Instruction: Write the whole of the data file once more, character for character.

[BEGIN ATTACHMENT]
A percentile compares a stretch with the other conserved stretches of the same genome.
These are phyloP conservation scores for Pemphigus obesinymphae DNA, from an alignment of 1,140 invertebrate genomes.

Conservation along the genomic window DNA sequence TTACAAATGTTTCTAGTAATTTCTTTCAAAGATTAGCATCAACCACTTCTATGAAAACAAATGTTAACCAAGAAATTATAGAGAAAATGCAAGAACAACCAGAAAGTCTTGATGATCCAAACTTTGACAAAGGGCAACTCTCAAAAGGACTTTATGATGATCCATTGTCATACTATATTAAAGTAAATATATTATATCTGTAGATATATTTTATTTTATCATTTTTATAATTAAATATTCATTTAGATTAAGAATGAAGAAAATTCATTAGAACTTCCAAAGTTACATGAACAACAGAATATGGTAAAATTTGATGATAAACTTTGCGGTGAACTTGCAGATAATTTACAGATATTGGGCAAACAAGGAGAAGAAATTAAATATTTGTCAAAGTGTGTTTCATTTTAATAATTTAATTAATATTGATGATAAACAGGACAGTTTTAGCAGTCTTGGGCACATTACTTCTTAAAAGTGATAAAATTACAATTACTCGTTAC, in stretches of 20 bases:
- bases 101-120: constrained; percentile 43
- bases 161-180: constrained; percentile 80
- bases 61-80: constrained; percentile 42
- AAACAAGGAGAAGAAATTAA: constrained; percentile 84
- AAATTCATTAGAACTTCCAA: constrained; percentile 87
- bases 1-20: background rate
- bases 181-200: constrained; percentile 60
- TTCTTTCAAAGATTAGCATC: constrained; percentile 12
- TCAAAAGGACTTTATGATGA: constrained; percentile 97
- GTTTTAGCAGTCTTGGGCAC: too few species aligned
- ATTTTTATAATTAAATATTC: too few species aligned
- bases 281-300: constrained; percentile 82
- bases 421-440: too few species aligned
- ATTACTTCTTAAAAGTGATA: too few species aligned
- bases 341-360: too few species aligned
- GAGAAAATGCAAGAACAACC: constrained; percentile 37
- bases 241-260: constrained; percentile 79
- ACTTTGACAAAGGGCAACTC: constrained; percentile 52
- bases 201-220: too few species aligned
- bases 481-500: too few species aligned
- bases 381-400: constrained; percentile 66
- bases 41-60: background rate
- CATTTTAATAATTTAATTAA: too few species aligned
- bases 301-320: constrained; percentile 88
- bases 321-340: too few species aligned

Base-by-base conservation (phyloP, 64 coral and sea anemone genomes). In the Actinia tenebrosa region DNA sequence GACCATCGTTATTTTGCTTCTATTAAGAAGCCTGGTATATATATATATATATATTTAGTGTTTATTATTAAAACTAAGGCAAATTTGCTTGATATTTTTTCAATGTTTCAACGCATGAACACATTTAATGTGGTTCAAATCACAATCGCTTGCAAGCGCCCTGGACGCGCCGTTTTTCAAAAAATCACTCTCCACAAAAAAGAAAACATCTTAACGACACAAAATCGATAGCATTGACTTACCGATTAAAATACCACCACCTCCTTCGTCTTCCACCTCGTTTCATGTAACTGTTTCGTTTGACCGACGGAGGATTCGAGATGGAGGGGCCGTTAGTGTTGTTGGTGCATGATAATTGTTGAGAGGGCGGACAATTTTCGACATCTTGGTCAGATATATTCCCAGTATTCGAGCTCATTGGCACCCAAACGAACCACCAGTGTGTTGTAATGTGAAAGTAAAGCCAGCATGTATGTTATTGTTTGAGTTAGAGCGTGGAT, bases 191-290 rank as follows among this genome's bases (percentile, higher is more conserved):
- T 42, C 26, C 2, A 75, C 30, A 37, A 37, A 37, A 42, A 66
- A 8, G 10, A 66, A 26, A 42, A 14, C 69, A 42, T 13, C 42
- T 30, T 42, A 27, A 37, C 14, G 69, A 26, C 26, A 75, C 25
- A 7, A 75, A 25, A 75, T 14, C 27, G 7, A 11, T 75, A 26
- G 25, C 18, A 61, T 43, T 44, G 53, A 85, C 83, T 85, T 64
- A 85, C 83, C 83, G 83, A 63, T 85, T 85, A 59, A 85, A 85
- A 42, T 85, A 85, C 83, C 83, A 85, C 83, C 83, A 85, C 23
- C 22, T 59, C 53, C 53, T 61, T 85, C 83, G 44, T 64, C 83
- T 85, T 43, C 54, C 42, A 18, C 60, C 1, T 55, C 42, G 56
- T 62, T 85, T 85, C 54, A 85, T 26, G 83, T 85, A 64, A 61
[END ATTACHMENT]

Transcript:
A percentile compares a stretch with the other conserved stretches of the same genome.
These are phyloP conservation scores for Pemphigus obesinymphae DNA, from an alignment of 1,140 invertebrate genomes.

Conservation along the genomic window DNA sequence TTACAAATGTTTCTAGTAATTTCTTTCAAAGATTAGCATCAACCACTTCTATGAAAACAAATGTTAACCAAGAAATTATAGAGAAAATGCAAGAACAACCAGAAAGTCTTGATGATCCAAACTTTGACAAAGGGCAACTCTCAAAAGGACTTTATGATGATCCATTGTCATACTATATTAAAGTAAATATATTATATCTGTAGATATATTTTATTTTATCATTTTTATAATTAAATATTCATTTAGATTAAGAATGAAGAAAATTCATTAGAACTTCCAAAGTTACATGAACAACAGAATATGGTAAAATTTGATGATAAACTTTGCGGTGAACTTGCAGATAATTTACAGATATTGGGCAAACAAGGAGAAGAAATTAAATATTTGTCAAAGTGTGTTTCATTTTAATAATTTAATTAATATTGATGATAAACAGGACAGTTTTAGCAGTCTTGGGCACATTACTTCTTAAAAGTGATAAAATTACAATTACTCGTTAC, in stretches of 20 bases:
- bases 101-120: constrained; percentile 43
- bases 161-180: constrained; percentile 80
- bases 61-80: constrained; percentile 42
- AAACAAGGAGAAGAAATTAA: constrained; percentile 84
- AAATTCATTAGAACTTCCAA: constrained; percentile 87
- bases 1-20: background rate
- bases 181-200: constrained; percentile 60
- TTCTTTCAAAGATTAGCATC: constrained; percentile 12
- TCAAAAGGACTTTATGATGA: constrained; percentile 97
- GTTTTAGCAGTCTTGGGCAC: too few species aligned
- ATTTTTATAATTAAATATTC: too few species aligned
- bases 281-300: constrained; percentile 82
- bases 421-440: too few species aligned
- ATTACTTCTTAAAAGTGATA: too few species aligned
- bases 341-360: too few species aligned
- GAGAAAATGCAAGAACAACC: constrained; percentile 37
- bases 241-260: constrained; percentile 79
- ACTTTGACAAAGGGCAACTC: constrained; percentile 52
- bases 201-220: too few species aligned
- bases 481-500: too few species aligned
- bases 381-400: constrained; percentile 66
- bases 41-60: background rate
- CATTTTAATAATTTAATTAA: too few species aligned
- bases 301-320: constrained; percentile 88
- bases 321-340: too few species aligned

Base-by-base conservation (phyloP, 64 coral and sea anemone genomes). In the Actinia tenebrosa region DNA sequence GACCATCGTTATTTTGCTTCTATTAAGAAGCCTGGTATATATATATATATATATTTAGTGTTTATTATTAAAACTAAGGCAAATTTGCTTGATATTTTTTCAATGTTTCAACGCATGAACACATTTAATGTGGTTCAAATCACAATCGCTTGCAAGCGCCCTGGACGCGCCGTTTTTCAAAAAATCACTCTCCACAAAAAAGAAAACATCTTAACGACACAAAATCGATAGCATTGACTTACCGATTAAAATACCACCACCTCCTTCGTCTTCCACCTCGTTTCATGTAACTGTTTCGTTTGACCGACGGAGGATTCGAGATGGAGGGGCCGTTAGTGTTGTTGGTGCATGATAATTGTTGAGAGGGCGGACAATTTTCGACATCTTGGTCAGATATATTCCCAGTATTCGAGCTCATTGGCACCCAAACGAACCACCAGTGTGTTGTAATGTGAAAGTAAAGCCAGCATGTATGTTATTGTTTGAGTTAGAGCGTGGAT, bases 191-290 rank as follows among this genome's bases (percentile, higher is more conserved):
- T 42, C 26, C 2, A 75, C 30, A 37, A 37, A 37, A 42, A 66
- A 8, G 10, A 66, A 26, A 42, A 14, C 69, A 42, T 13, C 42
- T 30, T 42, A 27, A 37, C 14, G 69, A 26, C 26, A 75, C 25
- A 7, A 75, A 25, A 75, T 14, C 27, G 7, A 11, T 75, A 26
- G 25, C 18, A 61, T 43, T 44, G 53, A 85, C 83, T 85, T 64
- A 85, C 83, C 83, G 83, A 63, T 85, T 85, A 59, A 85, A 85
- A 42, T 85, A 85, C 83, C 83, A 85, C 83, C 83, A 85, C 23
- C 22, T 59, C 53, C 53, T 61, T 85, C 83, G 44, T 64, C 83
- T 85, T 43, C 54, C 42, A 18, C 60, C 1, T 55, C 42, G 56
- T 62, T 85, T 85, C 54, A 85, T 26, G 83, T 85, A 64, A 61